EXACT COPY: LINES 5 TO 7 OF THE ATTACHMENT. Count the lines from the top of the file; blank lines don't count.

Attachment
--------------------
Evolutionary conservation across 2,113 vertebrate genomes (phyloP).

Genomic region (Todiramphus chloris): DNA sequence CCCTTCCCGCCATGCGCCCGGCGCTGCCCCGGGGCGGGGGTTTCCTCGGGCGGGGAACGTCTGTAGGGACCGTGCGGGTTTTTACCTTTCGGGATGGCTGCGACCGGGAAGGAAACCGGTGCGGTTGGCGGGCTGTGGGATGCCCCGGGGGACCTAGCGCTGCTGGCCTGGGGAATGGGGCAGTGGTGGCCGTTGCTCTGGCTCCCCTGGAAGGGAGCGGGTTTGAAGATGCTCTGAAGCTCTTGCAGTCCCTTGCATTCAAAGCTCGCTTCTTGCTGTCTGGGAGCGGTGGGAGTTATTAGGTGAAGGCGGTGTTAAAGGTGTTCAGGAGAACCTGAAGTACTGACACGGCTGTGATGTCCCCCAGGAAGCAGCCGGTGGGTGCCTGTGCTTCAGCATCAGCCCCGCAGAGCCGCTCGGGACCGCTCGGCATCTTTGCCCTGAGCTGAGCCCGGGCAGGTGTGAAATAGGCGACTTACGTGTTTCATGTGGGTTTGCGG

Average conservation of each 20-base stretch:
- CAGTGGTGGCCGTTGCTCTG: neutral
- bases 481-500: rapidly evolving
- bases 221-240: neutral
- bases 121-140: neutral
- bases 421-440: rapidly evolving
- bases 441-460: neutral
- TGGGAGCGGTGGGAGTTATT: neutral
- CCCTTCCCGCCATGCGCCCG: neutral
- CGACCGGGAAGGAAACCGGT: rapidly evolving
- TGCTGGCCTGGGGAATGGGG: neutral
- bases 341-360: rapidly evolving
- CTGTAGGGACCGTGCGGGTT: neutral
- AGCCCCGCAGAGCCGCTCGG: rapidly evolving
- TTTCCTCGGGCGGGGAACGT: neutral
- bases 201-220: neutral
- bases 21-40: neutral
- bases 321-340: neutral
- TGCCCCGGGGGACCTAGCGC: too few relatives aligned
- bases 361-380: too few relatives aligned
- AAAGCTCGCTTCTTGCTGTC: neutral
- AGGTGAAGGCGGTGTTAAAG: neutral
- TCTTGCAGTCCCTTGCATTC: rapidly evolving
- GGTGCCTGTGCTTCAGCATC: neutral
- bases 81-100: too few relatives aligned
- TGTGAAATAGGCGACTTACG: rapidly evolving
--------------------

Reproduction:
- bases 481-500: rapidly evolving
- bases 221-240: neutral
- bases 121-140: neutral